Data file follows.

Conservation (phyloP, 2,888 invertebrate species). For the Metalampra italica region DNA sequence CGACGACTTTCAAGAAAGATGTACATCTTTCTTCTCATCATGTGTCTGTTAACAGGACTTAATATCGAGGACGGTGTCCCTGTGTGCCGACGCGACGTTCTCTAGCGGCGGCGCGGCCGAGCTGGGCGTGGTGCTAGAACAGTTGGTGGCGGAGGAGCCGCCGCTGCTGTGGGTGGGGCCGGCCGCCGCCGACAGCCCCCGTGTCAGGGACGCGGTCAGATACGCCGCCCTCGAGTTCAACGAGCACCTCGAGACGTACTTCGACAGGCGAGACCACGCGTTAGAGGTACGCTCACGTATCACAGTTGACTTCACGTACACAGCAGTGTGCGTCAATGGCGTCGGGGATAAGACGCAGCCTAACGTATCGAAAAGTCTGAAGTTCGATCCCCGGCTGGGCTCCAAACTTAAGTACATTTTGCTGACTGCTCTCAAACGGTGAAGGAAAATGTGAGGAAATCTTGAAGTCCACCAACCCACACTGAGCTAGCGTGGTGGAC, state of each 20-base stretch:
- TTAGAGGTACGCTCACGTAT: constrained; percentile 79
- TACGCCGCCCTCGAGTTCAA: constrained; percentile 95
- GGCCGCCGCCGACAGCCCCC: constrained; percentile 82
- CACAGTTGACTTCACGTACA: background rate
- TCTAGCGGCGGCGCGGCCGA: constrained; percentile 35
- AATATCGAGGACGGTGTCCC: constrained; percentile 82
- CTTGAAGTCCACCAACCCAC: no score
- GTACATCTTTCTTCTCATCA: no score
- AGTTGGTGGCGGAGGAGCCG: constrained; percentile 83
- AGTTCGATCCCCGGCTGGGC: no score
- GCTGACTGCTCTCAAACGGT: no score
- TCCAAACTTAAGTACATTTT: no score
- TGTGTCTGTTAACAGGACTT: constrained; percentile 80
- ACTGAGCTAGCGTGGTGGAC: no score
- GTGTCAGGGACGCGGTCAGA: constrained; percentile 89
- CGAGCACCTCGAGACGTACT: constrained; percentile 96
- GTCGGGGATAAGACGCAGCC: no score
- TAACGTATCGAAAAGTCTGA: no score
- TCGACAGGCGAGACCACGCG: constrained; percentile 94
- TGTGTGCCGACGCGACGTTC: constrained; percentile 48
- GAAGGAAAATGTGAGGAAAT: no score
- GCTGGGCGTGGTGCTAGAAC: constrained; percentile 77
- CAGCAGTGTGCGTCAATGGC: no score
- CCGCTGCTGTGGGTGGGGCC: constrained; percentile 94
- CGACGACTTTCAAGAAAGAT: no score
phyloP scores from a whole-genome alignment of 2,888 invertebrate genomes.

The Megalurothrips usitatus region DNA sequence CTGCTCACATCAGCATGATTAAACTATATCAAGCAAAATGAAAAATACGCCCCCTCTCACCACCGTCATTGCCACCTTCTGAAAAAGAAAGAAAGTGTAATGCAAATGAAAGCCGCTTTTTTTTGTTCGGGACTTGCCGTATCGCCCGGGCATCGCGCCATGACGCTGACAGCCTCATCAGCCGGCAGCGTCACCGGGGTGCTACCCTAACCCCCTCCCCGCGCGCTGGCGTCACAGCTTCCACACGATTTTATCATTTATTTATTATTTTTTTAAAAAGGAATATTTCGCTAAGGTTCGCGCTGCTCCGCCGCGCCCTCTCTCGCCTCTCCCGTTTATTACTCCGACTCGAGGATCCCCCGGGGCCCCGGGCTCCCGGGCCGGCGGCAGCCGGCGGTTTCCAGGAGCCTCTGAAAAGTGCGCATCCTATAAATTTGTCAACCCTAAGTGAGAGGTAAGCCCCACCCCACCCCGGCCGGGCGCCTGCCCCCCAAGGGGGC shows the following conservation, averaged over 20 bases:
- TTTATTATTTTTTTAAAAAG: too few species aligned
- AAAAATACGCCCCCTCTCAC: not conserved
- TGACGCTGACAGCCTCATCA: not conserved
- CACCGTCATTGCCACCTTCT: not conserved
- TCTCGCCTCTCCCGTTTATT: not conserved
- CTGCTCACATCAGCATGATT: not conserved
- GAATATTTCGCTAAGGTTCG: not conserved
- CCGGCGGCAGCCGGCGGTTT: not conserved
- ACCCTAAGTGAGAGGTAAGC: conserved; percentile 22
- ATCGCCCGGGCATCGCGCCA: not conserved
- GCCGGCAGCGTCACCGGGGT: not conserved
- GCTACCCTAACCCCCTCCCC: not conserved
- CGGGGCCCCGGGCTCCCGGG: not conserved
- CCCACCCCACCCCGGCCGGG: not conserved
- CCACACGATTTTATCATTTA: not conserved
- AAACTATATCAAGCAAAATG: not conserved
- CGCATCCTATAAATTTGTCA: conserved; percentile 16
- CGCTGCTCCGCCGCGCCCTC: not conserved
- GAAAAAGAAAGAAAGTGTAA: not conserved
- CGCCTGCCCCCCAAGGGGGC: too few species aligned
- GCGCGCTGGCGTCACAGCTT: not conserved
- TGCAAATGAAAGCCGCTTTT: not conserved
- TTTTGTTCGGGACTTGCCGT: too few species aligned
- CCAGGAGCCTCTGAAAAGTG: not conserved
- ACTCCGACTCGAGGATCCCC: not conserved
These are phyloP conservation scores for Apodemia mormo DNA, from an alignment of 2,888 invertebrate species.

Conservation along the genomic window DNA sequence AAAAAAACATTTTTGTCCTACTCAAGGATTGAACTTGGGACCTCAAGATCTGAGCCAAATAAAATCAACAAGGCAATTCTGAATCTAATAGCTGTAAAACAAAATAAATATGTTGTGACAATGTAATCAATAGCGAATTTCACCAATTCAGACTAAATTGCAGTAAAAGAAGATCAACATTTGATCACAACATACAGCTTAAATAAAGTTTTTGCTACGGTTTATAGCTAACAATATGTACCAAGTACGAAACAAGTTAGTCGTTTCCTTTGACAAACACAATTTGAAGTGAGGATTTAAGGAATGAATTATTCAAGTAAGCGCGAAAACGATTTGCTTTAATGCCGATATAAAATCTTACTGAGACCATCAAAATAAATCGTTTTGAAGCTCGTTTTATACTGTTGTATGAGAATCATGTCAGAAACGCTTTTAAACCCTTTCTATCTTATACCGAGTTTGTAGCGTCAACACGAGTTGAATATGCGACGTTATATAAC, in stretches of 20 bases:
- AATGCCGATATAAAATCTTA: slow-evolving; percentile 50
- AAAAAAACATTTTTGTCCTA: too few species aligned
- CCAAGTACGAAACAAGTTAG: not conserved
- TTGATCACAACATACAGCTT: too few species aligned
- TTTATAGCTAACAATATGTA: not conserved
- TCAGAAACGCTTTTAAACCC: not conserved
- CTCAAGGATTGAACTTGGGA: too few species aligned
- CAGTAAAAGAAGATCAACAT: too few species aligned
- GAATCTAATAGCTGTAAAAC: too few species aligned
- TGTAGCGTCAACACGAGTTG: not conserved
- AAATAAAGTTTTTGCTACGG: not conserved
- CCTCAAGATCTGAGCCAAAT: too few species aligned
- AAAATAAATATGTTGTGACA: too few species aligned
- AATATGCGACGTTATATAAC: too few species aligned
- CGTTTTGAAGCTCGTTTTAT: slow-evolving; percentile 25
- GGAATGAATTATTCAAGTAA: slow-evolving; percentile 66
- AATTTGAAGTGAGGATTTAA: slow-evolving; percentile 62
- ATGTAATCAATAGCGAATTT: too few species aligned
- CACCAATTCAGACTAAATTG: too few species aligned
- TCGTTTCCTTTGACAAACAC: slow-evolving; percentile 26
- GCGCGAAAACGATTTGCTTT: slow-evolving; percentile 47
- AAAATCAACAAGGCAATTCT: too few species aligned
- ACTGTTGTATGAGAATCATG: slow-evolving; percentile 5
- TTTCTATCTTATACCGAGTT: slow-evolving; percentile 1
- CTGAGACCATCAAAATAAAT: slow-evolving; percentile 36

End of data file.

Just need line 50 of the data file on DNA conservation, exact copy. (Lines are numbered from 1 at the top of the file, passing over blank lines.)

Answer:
- TGCAAATGAAAGCCGCTTTT: not conserved